Murphy HALLIBURTON : Finding a Fit : Psychiatric Pluralism in South India and its Implications for WHO Studies of Mental Disorder

By Murphy Halliburton, Queens College, CUNY.

Published in Transcultural Psychiatry, Vol. 41, No. 1, 80-98 (2004) DOI : 10.1177/1363461504041355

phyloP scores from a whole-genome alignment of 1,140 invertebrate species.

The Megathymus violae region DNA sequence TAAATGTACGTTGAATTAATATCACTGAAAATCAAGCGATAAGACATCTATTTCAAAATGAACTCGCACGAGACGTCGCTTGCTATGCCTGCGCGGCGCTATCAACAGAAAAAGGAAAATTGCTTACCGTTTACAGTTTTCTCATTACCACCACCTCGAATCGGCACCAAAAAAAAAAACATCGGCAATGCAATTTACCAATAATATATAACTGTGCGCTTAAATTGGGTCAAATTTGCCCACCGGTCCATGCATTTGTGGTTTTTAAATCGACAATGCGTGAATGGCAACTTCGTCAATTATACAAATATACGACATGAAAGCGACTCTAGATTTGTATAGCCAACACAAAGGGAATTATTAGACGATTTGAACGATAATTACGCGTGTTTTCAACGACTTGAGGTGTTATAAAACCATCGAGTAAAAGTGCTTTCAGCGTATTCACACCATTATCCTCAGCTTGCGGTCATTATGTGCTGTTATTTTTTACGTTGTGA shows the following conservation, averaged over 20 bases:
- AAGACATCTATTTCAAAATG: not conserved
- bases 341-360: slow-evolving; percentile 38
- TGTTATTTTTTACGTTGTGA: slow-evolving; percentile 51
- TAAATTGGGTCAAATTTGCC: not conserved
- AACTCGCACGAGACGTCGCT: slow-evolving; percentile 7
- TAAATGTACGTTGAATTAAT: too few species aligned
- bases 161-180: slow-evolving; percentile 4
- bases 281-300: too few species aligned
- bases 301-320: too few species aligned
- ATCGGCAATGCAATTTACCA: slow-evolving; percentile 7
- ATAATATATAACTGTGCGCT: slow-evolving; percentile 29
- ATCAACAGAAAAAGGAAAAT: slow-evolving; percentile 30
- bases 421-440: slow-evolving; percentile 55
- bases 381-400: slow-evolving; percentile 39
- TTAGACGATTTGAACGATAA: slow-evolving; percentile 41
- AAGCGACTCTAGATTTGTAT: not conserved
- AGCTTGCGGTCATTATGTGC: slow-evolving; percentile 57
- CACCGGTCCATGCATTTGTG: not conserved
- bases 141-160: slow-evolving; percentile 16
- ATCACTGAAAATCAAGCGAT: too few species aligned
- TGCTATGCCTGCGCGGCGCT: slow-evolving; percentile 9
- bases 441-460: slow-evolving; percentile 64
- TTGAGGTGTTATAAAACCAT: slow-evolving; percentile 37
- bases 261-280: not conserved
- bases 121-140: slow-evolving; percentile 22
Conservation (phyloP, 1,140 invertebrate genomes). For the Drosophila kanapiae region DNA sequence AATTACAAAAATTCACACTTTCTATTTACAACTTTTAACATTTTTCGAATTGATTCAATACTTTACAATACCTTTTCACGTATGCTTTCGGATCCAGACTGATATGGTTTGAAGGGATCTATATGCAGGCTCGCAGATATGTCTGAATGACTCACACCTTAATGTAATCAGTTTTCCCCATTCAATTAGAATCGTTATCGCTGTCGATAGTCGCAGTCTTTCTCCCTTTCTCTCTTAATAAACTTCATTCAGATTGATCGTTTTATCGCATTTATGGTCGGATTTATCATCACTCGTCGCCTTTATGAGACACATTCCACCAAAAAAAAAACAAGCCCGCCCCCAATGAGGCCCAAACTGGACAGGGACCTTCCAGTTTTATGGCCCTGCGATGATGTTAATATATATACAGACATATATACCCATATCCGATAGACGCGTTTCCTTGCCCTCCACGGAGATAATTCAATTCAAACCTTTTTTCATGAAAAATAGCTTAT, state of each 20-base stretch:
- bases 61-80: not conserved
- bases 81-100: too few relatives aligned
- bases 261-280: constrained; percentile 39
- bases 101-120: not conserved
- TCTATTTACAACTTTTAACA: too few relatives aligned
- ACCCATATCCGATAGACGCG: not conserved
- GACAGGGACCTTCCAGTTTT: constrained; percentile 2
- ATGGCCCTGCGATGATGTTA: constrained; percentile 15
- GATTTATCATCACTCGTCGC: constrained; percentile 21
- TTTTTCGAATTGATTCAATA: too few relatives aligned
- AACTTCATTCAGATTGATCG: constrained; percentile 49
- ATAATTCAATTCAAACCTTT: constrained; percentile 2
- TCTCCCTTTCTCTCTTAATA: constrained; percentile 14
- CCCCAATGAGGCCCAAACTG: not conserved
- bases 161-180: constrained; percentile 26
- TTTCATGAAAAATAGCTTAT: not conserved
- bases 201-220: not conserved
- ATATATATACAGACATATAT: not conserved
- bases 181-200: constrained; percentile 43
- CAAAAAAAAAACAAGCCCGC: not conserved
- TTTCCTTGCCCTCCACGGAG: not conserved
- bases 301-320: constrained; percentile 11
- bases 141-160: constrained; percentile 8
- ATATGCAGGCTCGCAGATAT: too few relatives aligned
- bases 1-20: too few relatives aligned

This article examines reports of improvement and decline in short-term follow-up interviews and long-term recollections among patients in three forms of therapy for mental illness in south India : ayurvedic (indigenous) psychiatry, allopathic (western) psychiatry, and religious healing. Interviews indicate that patients of all three therapeutic systems showed improvement after follow-up assessments and that several patients had radically divergent experiences with each of the three therapies ; each therapy was found by some to be helpful and by others to be ineffective. These findings suggest that a greater availability of distinct forms of therapy makes it more likely that an individual will find a therapy to which he or she responds well, an insight that helps interpret World Health Organization-sponsored studies which examined mental disorders in developed and developing country sites and found a better outcome for these disorders in developing country centers. Although several studies have attempted to account for this difference in outcome, none have done so by considering that the ‘developing’ country sites in the World Health Organization studies are all places that have a greater availability of diverse forms of therapy when compared with the ‘developed’ sites

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